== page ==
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Neo-Zionism (Hebrew: ניאו-ציונות) is a right-wing, nationalistic, and religious ideology that appeared in Israel following the Six-Day War in 1967 and the capture of the West Bank and Gaza Strip. Neo-Zionists consider these lands part of Israel and advocate their settlement by Israeli Jews. Some advocate the transfer of Arabs not only from these areas but also from within the Green Line.

The term "Post-Zionism" entered Israeli discourse following the publishing of a book by Uri Ram in 1993.[1] In the same volume, Gershom Shafir contrasted Post-Zionism with what he termed Neo-Zionism.[2] In a widely cited 1996 essay, sociologist Uri Ram used the term Neo-Zionism to describe a political and religious ideology that developed in Israel following the 1967 Six-Day War.[3]: 18 [4]: 67 [5]: 218  He considers it as an "exclusionary, nationalist, even racist, and antidemocratic political-cultural trend" in Israel,[6] and that it evolved in parallel with, and in opposition to, the left-wing politics of Post-Zionism and Labor Zionism.


Uri Ram contends that Neo-Zionism is not a new phenomenon, instead arguing that it emerged from the Six-Day War in 1967 and the conquest of Jerusalem.[7]: 121  Ram contends that Jerusalem is the symbolic capital of Neo-Zionism, while Post-Zionism is orientated around Tel Aviv.[8]: 187  It rose with the anxiety following the near loss of the 1973 war.[9]: 51 

Neo-Zionists consider "secular Zionism", particularly the labor version, as too weak on nationalism and that it never understood the impossibility of Arabs and Jews living together in peace. Neo-Zionists claim that the Arab attitude to Israel is inherently rooted in anti-Semitism and that it is a Zionist illusion to think living in peace and together with them is possible. They consider Arabs in Israel to be a fifth column and to pose a demographic threat to the Jewish majority in Israel. From their point of view, the only solution for achieving peace is through "deterrence and retaliation" or preferably "transfer by agreement" of the Israeli Arabs and the Palestinian population of the occupied Palestinian Territories to neighboring Arab states.[10]

Uri Ram characterizes both Neo-Zionism and Post-Zionism as reactions to the post-nationalist environment.[11] For Neo-Zionism, "the weakness of Israeli Nationalism derives from his alienation of Jewish sources and culture (...). Only a new national-religious and orthodox coalition [could] cure Zionism of this moral bankruptcy".[10] Neo-Zionists consider all areas under Israeli military control to be part of "the biblical Land of Israel".[9]: 57  Neo-Zionists assert that the goal of Jewish statehood is not only about creating a safe refuge for Jews but also about the national-historic destiny of the people of Israel in the land of Israel.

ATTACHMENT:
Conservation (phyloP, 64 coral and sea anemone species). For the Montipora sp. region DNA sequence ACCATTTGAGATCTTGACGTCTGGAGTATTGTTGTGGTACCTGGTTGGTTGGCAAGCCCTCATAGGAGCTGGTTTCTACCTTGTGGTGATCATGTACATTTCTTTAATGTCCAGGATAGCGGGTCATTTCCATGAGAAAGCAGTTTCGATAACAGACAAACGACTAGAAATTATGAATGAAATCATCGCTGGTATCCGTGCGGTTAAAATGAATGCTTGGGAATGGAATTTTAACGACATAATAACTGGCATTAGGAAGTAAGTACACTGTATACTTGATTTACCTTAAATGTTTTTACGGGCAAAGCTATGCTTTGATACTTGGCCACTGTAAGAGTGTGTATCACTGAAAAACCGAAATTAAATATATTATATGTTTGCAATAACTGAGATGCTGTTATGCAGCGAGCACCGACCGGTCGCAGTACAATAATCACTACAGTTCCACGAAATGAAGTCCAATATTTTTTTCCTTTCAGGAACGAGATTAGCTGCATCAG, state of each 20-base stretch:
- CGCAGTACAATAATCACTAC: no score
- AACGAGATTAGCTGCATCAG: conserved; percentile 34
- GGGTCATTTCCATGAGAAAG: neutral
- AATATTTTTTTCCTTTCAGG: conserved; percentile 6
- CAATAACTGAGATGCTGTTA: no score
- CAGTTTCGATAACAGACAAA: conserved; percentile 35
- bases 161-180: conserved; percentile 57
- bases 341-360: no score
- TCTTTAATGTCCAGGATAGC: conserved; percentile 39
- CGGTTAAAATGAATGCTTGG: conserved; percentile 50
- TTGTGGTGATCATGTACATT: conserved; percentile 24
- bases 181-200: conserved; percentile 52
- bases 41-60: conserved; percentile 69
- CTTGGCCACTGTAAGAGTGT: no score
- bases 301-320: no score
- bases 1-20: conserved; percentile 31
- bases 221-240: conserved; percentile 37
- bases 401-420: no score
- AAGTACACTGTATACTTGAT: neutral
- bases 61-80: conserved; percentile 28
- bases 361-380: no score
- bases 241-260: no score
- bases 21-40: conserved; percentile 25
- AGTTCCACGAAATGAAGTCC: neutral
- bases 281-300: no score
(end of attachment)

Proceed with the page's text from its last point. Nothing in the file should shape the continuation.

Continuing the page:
For Uri Ram, Neo-Zionism is a reinterpretation of Zionism that is religious rather than secular. Judaism, instead of being a peripheral cultural tradition, is a core element in his definition.[7]: 121  In Ram's formulation, Post-Zionism is globalist and liberal, while Neo-Zionism is local and ethno-religious. Asima Ghazi-Bouillon challenges Ram's classification of Neo-Zionism as anti-globalist. He instead sees some strains of Neo-Zionism as globalist, similar to Neo-Conservatism and Neo-Nationalism.[7]: 8  Whereas Post-Zionism was a largely unsuccessful direct challenge to Zionism, Neo-Zionism is instead a challenge to Labour Zionism.[7]: 8  Asima Ghazi-Bouillon argues that Neo-Zionism is not entirely an ethno-religious movement but also incorporates a national security discourse.[7]: 8–9 

Ilan Pappé sees four currents which have contributed to Neo-Zionism's rise: The conversion of the Haredim to Zionism; the settler movement combined with the state funding of Yeshivas; the culturally insular and economically deprived Mizrahi community; and finally the integration of Israel into the global capitalist system.[12]


Uri Ram uses the Movement for Greater Israel[9]: 51–52  and the Gush Emunim settler movement founded in 1974 as examples of Neo-Zionism and its precursors, Gush Emunim being a hybrid of religion and nationalism.[7]: 121 [9]: 51  Ram also labels parts of Likud and the National Religious Party, as well as other, smaller, splinter parties including Yisrael BaAliyah, Moledet, Tehiya and Tzomet as Neo-Zionist.[9]: 57 

In the media Neo-Zionism is associated with Arutz Sheva.[13] According to Yishai Fleisher, Arutz Sheva director of programming and founder of the Kumah neo-Zionist lobby, "Zionism is the yearning of the Jewish people to come back to the land of Israel with the creation of the Jewish commonwealth and the era of the third Temple. It's a renewal of lost values, and an answer to post-Zionism. If post-Zionism is the theory that Israel was created and the project is now finished, then neo-Zionism states that we are far from done with the project. The Jewish people are not yet back home, and we have yet to educate Jews to the concept of living a Torah life in the land of Israel."[14]